SOPHIE NEVRKLA reviews Florence and the Machine’s 2nd July Hyde Park show. 

As the sun gradually sinks further towards the horizon and the rainclouds begin to disappear, the trees of Hyde Park are soaked in a golden glow. Here, in this green anomaly in central London, the atmosphere begins to shift. After a rain-soaked but euphoric set by Jamie XX and a performance from the unstoppable Kendrick Lamar, the main event is on her way. Gaggles of excited schoolgirls, jaded hippies who have seen better days, and young men wearing football shirts all wait in eager anticipation, and the clouds part like curtains ready for their star: Florence Welch is in town.

Since their 2009 debut, Lungs, Florence and her ever powerful Machine have been catapulted to global fame. Their brand of near dramatic, operatic folk-rock is never less than utterly captivating, though can at times be alienating. On their first album, the listener was on the outside looking in, gazing with face pressed against the glass into her gothic, moonlit world. The sophomore album Ceremonials (2011) continued along this lyrical path, though tracks such as ‘All This and Heaven Too’ and ‘Breaking Down’ tentatively suggested a more personal, emotional core to the writing. On How Big, How Blue, How Beautiful, Florence is at her most heartbroken, and her most frank. Rather than expelling the audience, she draws us in, writing more about her own emotions and experiences: she turns her own headspace into the dark, twisted fairyland of Lungs and Ceremonials. Indeed, Florence is no ordinary songwriter – she has cited Renaissance art and poetry as vitally influential to her as the music of Patti Smith and Stevie Nicks. She is Shakespeare’s daughter: Florence is an ethereal, woodland sprite, a Puck who draws you into the enchanted wood of Hyde Park and into her world. As a storyteller, she strikes the perfect balance between magic and direct, painful honesty.

Photo Credit: via Stereogum

Photo Credit: via Stereogum

As the orchestra swells and the wispy sighs of the backing singers float on the night air, Florence’s blue dress billows out behind her, like the waves and water of which she so often sings. The band launches into ‘What The Water Gave Me’, a ballad about the suicide of Virginia Woolf – a song about endings to begin a show; Florence has never been one to play by the rules. In a way it is an appropriate opener – Florence smiles at the audience and tells us that this show marks the end of 18 months of touring. She is saying ‘hello’ and ‘goodbye’ all at once.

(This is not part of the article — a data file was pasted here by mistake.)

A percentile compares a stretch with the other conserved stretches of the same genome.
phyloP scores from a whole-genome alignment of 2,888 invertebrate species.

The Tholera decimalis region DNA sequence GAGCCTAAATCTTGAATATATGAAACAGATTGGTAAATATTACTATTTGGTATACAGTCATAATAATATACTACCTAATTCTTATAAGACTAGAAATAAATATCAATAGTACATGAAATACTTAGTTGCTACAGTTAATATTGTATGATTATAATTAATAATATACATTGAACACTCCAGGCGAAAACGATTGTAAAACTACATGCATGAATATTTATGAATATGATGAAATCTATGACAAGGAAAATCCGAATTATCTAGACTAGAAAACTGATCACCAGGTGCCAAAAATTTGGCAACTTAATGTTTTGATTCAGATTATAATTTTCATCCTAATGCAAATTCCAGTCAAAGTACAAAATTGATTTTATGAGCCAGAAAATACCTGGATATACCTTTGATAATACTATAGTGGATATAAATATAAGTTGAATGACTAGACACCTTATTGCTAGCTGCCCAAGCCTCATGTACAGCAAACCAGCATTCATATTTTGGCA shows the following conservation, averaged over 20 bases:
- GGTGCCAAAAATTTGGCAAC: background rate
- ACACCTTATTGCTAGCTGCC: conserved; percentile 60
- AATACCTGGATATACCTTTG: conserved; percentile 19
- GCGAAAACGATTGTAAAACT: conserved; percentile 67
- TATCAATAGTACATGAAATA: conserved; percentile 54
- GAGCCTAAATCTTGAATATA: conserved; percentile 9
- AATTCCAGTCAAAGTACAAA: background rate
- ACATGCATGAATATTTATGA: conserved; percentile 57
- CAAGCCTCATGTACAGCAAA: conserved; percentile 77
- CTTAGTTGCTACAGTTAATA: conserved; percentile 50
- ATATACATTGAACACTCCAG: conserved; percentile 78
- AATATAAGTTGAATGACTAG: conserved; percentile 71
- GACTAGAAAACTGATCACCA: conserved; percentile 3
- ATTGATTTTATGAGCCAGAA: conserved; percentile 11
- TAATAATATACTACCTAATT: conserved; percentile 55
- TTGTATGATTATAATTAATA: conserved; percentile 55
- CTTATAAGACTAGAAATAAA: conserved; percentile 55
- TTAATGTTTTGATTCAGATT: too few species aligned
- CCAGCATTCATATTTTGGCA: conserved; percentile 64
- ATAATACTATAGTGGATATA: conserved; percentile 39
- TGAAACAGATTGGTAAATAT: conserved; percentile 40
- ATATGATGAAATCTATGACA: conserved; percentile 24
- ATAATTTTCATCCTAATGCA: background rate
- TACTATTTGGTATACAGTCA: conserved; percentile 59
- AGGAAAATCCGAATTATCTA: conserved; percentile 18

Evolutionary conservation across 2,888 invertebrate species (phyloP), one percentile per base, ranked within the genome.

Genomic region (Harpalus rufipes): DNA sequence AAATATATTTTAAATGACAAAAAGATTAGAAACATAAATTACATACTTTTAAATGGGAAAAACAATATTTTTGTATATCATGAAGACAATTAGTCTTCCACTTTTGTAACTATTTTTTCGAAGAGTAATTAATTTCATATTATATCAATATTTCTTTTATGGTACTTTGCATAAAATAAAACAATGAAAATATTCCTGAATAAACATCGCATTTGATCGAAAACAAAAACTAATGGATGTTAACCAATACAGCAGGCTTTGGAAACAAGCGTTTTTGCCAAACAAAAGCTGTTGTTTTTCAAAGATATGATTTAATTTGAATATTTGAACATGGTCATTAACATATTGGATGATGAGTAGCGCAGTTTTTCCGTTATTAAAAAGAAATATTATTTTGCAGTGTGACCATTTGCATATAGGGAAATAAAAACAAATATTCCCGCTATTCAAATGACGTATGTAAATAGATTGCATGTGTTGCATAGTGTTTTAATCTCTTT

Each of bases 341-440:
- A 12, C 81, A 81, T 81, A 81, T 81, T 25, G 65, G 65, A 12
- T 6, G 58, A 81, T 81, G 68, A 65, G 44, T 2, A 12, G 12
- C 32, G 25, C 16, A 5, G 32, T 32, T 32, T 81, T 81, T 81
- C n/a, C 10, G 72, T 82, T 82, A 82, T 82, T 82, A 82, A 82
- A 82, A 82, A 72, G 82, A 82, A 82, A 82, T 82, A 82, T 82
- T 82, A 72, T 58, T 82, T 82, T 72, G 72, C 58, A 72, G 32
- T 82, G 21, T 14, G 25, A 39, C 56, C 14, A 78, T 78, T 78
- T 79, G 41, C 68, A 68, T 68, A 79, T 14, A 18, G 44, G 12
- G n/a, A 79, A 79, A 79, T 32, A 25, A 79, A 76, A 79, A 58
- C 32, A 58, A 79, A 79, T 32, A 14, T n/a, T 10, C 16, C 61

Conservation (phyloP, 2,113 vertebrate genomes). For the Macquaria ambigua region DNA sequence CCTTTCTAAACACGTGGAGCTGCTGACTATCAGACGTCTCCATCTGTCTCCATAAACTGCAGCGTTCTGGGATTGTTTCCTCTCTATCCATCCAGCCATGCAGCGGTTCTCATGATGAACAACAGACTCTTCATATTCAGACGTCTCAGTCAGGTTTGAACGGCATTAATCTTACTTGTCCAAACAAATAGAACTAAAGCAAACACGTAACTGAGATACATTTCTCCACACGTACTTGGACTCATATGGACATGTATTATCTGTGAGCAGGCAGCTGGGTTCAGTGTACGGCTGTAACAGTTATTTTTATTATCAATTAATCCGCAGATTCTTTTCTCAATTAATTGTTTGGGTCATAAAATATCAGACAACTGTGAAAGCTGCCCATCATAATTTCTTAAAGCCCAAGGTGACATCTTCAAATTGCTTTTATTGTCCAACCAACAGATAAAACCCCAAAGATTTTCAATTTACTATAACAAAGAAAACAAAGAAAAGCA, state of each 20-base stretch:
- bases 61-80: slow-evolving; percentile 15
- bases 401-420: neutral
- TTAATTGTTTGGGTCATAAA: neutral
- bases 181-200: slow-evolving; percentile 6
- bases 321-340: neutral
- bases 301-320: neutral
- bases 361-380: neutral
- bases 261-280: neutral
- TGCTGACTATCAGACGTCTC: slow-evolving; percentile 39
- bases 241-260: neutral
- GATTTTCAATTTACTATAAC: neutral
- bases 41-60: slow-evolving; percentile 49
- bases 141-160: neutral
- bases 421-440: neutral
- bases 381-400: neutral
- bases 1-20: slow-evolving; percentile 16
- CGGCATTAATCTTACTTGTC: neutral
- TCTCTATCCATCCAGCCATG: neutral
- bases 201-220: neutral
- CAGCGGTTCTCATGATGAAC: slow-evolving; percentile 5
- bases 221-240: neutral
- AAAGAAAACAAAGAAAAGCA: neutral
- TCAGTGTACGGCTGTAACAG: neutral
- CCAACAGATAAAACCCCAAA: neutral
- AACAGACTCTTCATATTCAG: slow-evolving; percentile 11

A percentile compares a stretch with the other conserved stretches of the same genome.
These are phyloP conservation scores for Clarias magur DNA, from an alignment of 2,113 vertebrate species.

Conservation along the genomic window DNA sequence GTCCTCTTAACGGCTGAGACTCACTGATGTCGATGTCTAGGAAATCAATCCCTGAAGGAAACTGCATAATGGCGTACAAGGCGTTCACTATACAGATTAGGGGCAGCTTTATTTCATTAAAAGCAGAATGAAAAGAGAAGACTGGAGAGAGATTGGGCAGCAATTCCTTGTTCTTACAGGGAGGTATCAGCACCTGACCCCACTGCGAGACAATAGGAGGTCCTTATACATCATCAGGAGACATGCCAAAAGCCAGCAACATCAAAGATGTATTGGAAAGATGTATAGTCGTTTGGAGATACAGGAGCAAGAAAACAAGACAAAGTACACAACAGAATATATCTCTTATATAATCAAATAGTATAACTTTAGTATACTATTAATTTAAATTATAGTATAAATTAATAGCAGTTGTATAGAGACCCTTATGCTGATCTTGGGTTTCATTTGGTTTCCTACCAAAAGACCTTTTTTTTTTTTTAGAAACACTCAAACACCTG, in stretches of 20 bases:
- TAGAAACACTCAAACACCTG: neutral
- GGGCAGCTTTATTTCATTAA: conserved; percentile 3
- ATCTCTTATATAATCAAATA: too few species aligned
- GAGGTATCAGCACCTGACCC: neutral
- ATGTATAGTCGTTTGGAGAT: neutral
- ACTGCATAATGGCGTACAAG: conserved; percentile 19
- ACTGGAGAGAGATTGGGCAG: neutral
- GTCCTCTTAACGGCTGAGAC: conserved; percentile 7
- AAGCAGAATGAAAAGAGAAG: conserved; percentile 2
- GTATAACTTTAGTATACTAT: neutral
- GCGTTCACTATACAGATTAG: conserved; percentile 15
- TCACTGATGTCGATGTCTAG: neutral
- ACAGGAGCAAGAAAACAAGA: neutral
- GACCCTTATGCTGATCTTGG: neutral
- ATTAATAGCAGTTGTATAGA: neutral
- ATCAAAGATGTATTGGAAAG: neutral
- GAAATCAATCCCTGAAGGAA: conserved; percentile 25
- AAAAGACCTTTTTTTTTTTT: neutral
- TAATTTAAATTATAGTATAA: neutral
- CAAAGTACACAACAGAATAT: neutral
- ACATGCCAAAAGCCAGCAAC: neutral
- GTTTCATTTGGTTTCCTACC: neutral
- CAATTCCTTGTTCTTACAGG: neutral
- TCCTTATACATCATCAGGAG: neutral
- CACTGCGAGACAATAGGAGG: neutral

Florence whirls and spins through the rest of her 1 hour and 40 minute set. For Welch, shows are an act of emotional and physical endurance. She pirouettes across the stage; she headbangs wildly; she runs and leaps like an overgrown child. Welch becomes the songs that she sings: she inhabits the eerily euphoric space of ‘Delilah’; she embodies the tremulous sadness of ‘Various Storms and Saints.’ And the audience are swept along with her, literally, as she asks us to be her choir on the anthemic ‘Shake it Out’; as she asks us to chant ‘Love is love is love is love’ as she sings ‘You’ve Got the Love’ wearing red and draped in an LGBT flag, mourning the victims of Orlando. Indeed, Welch has a power over the audience that is impossible to fake – we are in the palm of her hand. She commands us in a way that is as simultaneously close and distant as her song writing. During ‘Rabbit Heart (Raise it Up)’ she asks us to lift up our ‘girlfriends or boyfriends’, to which people willingly oblige; during ‘How Big, How Blue, How Beautiful’ she smilingly requests that we put away our phones so that she can feel more connected to every single one of the thousands of people crowded into Hyde Park. However, she does not pull an Adele, bringing people on stage or chatting to us like we are old friends. This is not Welch’s style. To a certain extent, though the band’s music has gradually become more intimate, Welch recognises that her detachment is also her strength.

Live handout art of Florence Welch of Florence and the Machine. Photo by Sam Neill

Live handout art of Florence Welch of Florence and the Machine. Photo by Sam Neill

By the end of the set, closed by a rapturous encore with ‘What Kind of Man’ and ‘Drumming Song’, Florence is visibly drained, but elated. The lyrics of the final song aptly begin with: ‘There’s a drumming noise inside my head/ That starts when you’re around/ I swear that you could hear it/ It makes such an all mighty sound.’ As the crowd clapped, jumped and stomped their way through the final number, this song seemed to stand as an ode to the bond between performer and fans. A bond perhaps stronger and more permanent than that between the two tortured lovers of which Welch sings.

I have always thought of Florence’s songs as a kind of exorcism, a poetic purging of whatever is dark and unsettling via the purity of her lyrics. July 2nd felt like one collective exorcism – catharsis done right. As the sun set on London and the audience filed drunkenly out towards Hyde Park Corner, one couldn’t help but sense a very happy sort of closure in the air.